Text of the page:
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Pleasant, savory and satisfying Umami lives up to its name

Updated August 19, 2017 - 7:06 pm

With a new sushi spot or ramen room popping up on practically every corner these days, surprises can be rare, but Umami Japanese Fusion Restaurant comes through.

This under-the-radar suburban strip-center spot is small enough to be cozy, yet contemporary enough to be sophisticated (soft lighting, muted colors, a wall evoking a mountain range and monumental artwork). Despite the name, head chef Joon Cho’s restaurant isn’t as fusion-heavy as some places, boasting plenty of traditional dishes on the menu.

One example is the Mushroom Toban ($15). A toban is a ceramic skillet that provides consistent, evenly distributed heat. At Umami it’s used to prepare a variety of mushrooms — including enoki, shiitake and oyster — resulting in interesting textural contrasts. The creamy sauce provided a luxurious accent.

Two starters were far more classic but notable as stellar renditions. Agedashi tofu ($6) was bite-sized cubes that were fried until golden and crispy, remaining creamy inside — a great contrast in nearly any dish. And four largish, tender shrimp tempura ($7) had thin coating so crisp it shattered to the bite.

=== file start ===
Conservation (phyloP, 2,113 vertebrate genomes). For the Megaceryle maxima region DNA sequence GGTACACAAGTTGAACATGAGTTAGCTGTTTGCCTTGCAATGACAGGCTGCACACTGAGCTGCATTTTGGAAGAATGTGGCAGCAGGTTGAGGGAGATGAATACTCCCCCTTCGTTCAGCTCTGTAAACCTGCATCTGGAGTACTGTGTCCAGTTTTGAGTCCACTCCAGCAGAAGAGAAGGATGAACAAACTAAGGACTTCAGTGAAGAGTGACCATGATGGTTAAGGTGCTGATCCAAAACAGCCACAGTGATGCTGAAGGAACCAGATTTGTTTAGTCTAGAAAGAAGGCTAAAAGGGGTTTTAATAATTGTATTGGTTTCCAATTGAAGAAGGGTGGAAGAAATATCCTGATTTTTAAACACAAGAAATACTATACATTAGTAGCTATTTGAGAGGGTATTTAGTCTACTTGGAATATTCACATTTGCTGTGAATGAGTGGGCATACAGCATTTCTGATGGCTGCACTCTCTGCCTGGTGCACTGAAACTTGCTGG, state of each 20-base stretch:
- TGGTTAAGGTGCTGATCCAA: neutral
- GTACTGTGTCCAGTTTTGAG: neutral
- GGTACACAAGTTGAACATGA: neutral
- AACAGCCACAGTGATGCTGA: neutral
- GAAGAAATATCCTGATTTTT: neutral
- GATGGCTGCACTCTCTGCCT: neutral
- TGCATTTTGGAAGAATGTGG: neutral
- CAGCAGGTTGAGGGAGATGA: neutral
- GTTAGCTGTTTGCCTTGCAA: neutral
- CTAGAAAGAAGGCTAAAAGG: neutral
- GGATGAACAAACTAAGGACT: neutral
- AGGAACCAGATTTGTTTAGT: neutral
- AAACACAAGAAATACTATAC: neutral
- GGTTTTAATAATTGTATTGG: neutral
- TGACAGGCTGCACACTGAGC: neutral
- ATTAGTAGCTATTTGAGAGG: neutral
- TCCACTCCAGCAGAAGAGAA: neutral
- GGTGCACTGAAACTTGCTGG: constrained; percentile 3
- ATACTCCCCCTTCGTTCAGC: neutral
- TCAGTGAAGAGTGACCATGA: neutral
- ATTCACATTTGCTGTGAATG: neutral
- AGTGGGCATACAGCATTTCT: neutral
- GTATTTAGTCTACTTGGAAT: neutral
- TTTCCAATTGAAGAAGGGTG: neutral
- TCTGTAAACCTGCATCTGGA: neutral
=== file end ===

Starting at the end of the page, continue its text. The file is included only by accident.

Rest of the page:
Two specialty rolls also honored fusion tradition, though one was more appealing. The fish that topped the Baked Salmon Roll ($11) was rather aggressively flavored, and the filling of crab, cream cheese and avocado did little to tame the intensity. The Grand Canyon Roll ($14), however, was an exquisite celebration of the restaurant’s name, a Japanese word used to describe a savory, earthy flavor that falls between the basic salty, sweet, sour and bitter sensations.

Service throughout was exceptional. Umami Japanese Fusion Restaurant, which opened in January, isn’t a large place, but the one server on duty expertly zipped between tables to manage orders, deliver and clear dishes while making sure everyone’s water glasses were full. Even more remarkable, he managed to keep his sense of humor throughout, and kept in close communication with diners about the status of their meal, a talent far less common than you might expect.

The word “Umami,” in addition to its widespread acceptance as the fifth aspect of the sense of taste, is also frequently defined as conveying a feeling of great satisfaction. Pleasant, savory and satisfying indeed; this unassuming restaurant in the northern fringes definitely lives up to its name.

Las Vegas Review-Journal restaurant reviews are done anonymously at Review-Journal expense. Contact Heidi Knapp Rinella at Hrinella@reviewjournal.com or 702-383-0474. Follow @HKRinella on Twitter.

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